In Javascript, declaring the parameters a function accepts is only a convenience to the programmer. All variables passed through the function call are accessible by the keyword "arguments". So the following would alert "world":

<script type="text/javascript">

function blah(){

blah("hello", "world");


Note, that while it may seem like these arguments are stored in an array (since you can access object properties in much the same way as array elements), they are not. arguments is an Object, not an Array (so, they are Object properties stored with numeric indices), as the following example illustrates (typeOf function taken from Crockford's remedial JavaScript page):

argumentsExample = function(){

    anArray = [];

    anObject = {};

function typeOf(value) {
    var s = typeof value;
    if (s === 'object') {
        if (value) {
            if (typeof value.length === 'number' &&
                    !(value.propertyIsEnumerable('length')) &&
                    typeof value.splice === 'function') {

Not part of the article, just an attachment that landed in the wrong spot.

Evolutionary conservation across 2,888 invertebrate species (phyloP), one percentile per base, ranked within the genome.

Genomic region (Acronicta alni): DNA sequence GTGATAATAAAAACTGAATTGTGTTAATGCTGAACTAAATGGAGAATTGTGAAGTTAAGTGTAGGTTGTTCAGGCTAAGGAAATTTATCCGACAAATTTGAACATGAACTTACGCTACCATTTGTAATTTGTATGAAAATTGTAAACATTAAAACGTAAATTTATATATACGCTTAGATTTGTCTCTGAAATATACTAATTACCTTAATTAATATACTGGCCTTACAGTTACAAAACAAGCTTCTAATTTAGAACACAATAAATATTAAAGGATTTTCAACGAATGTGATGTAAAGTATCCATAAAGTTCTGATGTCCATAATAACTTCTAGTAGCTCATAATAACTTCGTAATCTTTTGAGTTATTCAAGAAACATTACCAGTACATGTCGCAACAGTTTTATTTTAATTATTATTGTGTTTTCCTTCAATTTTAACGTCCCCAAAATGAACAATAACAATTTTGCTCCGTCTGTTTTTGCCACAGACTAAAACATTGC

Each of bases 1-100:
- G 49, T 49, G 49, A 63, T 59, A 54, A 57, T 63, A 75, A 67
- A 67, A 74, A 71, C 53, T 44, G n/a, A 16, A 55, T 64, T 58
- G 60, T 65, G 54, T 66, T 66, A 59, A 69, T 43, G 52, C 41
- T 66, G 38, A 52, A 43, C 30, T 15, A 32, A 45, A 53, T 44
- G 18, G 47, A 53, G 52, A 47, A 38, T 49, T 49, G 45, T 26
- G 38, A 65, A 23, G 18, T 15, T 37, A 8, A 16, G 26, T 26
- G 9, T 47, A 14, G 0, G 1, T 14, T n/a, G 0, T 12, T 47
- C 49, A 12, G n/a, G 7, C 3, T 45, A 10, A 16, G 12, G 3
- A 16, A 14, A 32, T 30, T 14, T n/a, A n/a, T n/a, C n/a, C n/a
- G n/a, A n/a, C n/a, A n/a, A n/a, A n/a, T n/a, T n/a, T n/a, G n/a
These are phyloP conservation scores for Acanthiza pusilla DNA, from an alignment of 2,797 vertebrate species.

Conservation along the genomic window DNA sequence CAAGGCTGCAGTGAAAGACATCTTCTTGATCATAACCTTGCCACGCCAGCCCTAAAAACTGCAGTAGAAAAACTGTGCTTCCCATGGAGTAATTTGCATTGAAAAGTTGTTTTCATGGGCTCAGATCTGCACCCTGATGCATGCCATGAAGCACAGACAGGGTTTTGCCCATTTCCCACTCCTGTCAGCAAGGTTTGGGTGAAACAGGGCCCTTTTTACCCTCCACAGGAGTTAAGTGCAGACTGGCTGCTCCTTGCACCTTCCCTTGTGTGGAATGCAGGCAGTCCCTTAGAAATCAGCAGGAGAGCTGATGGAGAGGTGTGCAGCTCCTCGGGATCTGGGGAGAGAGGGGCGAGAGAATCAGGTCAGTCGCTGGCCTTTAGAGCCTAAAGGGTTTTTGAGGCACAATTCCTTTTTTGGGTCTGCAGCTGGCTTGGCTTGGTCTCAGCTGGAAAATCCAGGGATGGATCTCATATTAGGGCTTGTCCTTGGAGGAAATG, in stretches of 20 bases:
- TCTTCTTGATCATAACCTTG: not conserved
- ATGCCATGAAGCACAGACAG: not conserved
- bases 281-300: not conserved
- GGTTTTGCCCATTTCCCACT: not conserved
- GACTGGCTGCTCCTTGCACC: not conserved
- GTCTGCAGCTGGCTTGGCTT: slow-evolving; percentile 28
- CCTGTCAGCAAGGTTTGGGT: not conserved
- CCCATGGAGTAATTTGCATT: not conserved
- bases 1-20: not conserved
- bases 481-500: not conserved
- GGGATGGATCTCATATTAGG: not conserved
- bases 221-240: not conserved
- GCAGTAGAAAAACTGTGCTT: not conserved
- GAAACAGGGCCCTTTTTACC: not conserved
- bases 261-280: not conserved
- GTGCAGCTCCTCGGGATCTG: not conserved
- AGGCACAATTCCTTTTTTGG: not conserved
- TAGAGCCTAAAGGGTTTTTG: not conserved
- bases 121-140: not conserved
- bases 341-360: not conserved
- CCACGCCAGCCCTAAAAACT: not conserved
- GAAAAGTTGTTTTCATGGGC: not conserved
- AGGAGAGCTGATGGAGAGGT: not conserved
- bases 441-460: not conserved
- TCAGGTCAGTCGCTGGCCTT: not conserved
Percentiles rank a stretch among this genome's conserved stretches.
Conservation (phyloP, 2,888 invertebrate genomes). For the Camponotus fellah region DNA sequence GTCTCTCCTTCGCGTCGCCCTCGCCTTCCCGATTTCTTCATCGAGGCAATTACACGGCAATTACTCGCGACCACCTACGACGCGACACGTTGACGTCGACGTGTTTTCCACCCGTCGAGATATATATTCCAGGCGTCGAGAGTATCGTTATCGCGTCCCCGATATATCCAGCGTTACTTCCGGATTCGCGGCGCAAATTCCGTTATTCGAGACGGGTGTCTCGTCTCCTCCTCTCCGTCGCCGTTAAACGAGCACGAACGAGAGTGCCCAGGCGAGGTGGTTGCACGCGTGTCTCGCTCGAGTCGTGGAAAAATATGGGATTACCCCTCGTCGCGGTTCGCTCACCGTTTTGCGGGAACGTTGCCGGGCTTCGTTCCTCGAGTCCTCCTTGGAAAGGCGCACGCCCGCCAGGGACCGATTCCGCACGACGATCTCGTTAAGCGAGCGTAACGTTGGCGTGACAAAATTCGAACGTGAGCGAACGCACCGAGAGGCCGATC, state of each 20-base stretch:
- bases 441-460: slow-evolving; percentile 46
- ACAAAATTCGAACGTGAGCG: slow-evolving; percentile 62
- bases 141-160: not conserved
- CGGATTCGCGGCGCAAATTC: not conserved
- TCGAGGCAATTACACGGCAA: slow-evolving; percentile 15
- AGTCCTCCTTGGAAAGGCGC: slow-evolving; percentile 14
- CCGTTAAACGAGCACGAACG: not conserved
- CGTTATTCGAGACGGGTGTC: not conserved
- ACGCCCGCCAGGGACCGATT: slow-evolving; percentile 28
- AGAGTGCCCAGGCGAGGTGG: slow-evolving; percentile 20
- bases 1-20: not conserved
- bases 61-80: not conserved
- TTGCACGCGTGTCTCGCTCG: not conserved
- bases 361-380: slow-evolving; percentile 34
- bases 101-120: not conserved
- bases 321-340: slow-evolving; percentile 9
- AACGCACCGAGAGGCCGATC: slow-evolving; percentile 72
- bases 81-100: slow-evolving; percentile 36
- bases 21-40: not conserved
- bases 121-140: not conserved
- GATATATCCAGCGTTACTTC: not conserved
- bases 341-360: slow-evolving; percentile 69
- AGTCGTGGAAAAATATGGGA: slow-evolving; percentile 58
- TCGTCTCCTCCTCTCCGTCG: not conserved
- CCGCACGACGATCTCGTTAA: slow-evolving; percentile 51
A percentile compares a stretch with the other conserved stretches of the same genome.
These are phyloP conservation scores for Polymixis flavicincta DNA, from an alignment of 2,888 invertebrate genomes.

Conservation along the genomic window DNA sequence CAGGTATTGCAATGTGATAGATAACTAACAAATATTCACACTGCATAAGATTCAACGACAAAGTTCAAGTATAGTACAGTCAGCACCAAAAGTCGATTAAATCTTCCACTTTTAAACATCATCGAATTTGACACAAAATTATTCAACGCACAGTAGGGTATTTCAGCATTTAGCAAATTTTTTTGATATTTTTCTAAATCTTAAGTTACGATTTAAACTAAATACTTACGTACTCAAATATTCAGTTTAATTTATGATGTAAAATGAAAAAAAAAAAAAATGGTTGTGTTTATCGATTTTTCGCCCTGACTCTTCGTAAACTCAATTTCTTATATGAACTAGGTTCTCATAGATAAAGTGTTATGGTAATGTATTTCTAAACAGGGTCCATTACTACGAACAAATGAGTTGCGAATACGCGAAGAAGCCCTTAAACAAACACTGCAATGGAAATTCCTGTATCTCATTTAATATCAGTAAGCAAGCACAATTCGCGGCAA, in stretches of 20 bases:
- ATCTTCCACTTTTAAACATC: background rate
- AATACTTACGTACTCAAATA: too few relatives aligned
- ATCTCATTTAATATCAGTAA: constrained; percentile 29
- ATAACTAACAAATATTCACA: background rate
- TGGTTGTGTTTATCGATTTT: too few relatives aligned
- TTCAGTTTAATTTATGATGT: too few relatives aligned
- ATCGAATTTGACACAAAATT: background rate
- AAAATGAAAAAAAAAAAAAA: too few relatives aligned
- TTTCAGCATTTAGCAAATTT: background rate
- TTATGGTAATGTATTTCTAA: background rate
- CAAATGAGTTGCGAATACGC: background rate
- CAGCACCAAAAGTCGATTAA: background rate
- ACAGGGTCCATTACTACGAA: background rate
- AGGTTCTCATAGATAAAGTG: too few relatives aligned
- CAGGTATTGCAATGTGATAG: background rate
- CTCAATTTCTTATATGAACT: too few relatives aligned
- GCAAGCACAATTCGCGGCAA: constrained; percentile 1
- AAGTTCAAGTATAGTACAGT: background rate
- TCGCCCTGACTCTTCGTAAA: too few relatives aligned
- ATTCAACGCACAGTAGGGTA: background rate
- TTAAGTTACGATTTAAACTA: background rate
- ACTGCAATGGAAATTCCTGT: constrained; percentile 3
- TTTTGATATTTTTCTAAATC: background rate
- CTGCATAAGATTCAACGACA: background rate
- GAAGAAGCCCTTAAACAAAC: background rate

s = 'array';
        } else {
            s = 'null';
    return s;

argumentsExample("a", "b");
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    cmcculloh, it's a documented feature, nothing strange ;) – Lyubomyr Shaydariv Jan 10 '10 at 12:09
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    Yep, I assumed a lot of these were documented... Maybe not. It's still a strange language feature imo. – cmcculloh Jan 10 '10 at 19:50
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    The real WTF here is that arguments are not an Array. – Andrey Shchekin Jan 11 '10 at 10:54
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    Seems typical for allowing variable length arguments. Sort of like PHP's func_get_args() function, except you'd actually have to type out $arguments = func_get_args();. And if you really don't like cluttering up function declarations with parameters and leaving everyone who reuses your code hating you, you can do this: function do_something() {list($var1, $var2, $var3) = func_get_args();} – bob-the-destroyer Jun 16 '10 at 18:50